Assistant Professor, Department of Cinema & Photography, Southern Illinois University
Today most of us carry a mobile device that connects us to the Internet, allowing us to express ourselves in real time by creating words and images as well as distributing them to a global audience. We share our personal information and we fetishize these devices and the technology that collapses space and time and makes possible this instant communication. To publish to the Internet is to make a copy and to view content on the Internet is to make a copy.
In Walter Benjamin’s 1936 essay entitled “The Work of Art in the Age of Mechanical Reproduction,” he discusses a shift in perception and its effects after the advent of film and photography. He writes of the loss of aura through the mechanical reproduction of art. For Benjamin the aura represents originality and authenticity. A painting has an aura while a photograph does not. He states “Even the most perfect reproduction of a work of art is lacking in one element: its presence in time and space, its unique existence at the place where it happens to be.”  The destruction of the aura due to mechanical reproduction signals the transition from artwork as a ritual object, to artwork as exhibited in a museum. Benjamin then goes on to say:
“Mankind, which in Homer’s time was an object of contemplation for the Olympian gods, is now one for itself. Its self-alienation has reached such a degree that it can experience its own destruction as aesthetic pleasure of the first order. This is the situation of politics which Fascism is rendering aesthetic.” 
The attempt of fascism to render politics aesthetic can be seen in propaganda such as Hitler’s mass rallies and ultimately in war, as expressed by the Italian futurist F. T. Marinetti; most recently it is evidenced by the self-destructive aesthetic pleasure one feels watching reality television and 24-hour cable news.
Images as Weapons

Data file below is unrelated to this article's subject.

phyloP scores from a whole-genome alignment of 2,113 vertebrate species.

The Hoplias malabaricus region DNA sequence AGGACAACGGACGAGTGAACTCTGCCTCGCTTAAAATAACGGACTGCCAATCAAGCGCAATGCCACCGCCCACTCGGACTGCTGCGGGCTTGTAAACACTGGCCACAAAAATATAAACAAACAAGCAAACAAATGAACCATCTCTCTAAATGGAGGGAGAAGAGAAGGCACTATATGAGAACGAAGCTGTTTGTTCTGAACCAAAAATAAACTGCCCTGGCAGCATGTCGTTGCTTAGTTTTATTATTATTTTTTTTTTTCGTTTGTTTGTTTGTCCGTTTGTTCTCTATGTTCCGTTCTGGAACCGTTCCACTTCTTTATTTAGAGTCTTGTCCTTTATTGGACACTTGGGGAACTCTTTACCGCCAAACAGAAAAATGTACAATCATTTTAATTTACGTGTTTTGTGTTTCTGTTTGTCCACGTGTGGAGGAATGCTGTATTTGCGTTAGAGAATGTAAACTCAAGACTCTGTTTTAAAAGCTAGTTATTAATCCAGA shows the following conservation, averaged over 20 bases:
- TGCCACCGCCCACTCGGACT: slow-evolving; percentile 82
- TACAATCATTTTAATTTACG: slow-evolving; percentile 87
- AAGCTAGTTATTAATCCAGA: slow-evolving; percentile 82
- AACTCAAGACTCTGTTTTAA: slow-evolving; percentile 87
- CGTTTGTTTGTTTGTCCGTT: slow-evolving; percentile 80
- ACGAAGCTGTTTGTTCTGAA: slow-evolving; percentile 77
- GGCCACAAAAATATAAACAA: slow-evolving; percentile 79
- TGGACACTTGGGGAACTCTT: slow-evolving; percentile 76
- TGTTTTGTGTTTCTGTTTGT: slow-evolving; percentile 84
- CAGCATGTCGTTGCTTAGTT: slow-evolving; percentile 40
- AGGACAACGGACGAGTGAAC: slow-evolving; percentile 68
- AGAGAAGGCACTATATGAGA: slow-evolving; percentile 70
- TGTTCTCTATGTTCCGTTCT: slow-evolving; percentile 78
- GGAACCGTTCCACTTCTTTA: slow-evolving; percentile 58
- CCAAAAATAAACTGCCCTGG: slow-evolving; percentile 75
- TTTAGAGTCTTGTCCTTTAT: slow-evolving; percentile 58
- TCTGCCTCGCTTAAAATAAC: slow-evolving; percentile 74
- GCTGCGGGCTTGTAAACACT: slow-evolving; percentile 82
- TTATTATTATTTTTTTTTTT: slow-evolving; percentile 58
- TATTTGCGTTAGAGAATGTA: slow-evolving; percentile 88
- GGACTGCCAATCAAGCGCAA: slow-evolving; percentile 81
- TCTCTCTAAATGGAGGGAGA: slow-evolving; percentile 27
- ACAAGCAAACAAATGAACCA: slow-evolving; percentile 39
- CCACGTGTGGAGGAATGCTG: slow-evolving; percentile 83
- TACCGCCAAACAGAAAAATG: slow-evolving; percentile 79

I now would like to share a personal perspective on a moment in history that marks a real shift from the analog to the digital. On the morning of September 11th, 2001, technology, warfare, and the visual collided. I was in lower Manhattan, in a cab on my way uptown, when I saw people on the sidewalks pointing upward to the sky. As I looked over my shoulder and saw a small cloud of smoke rising above the towers I was oblivious that two passenger planes were being subverted into missiles. I was experiencing warfare and terrorism and nothing would ever be the same. At the time I simply wondered if I would be late for work. The media showed images of the plane’s impact and the building’s collapse in a repetitive loop. Our screens had become weapons of terror. The system of representation was hacked, much like the planes, and through this spectacle we were forced to relive the moment in a never-ending present.
We have transitioned from an image as a physical object made up of atoms, to one that is now only software made up of bits. Social media such as Facebook, Twitter, and YouTube have us documenting our lives with photos, videos, time lines, and status updates. The time between living and documenting an event has collapsed. Sharing a photo on Instagram allows the present moment to be documented as an immediate past event. Adding an Instagram preset, such as a sepia filter, makes images look like they have a history and a physicality. This computationally created nostalgia simulates a one of a kind art object that helps us pretend it has been sitting in a shoe box for the past thirty years. Most photography today never enters the world of atoms, and is nothing more than computer data existing nowhere and everywhere, displayed upon screens and stored on hard drives separated by large geographic distances.
In Jack Burnham’s essay “System Esthetics,” written in 1968, he outlined our transition from an object-oriented to a systems-oriented culture. He described systems aesthetics and the changes taking place in the visual arts:
Through the early stages of industrialism it remained possible for decorative media, including painting and sculpture, to embody the esthetic impulse; but as technology progresses this impulse must identify itself with the means of research and production… The artist operates as a quasipolitical provocateur, though in no concrete sense is he an ideologist or a moralist. L’art pour l’art and a century’s resistance to the vulgarities of moral uplift have insured that.
The specific function of modern didactic art has been to show that art does not reside in material entities, but in relations between people and between people and the components of their environment.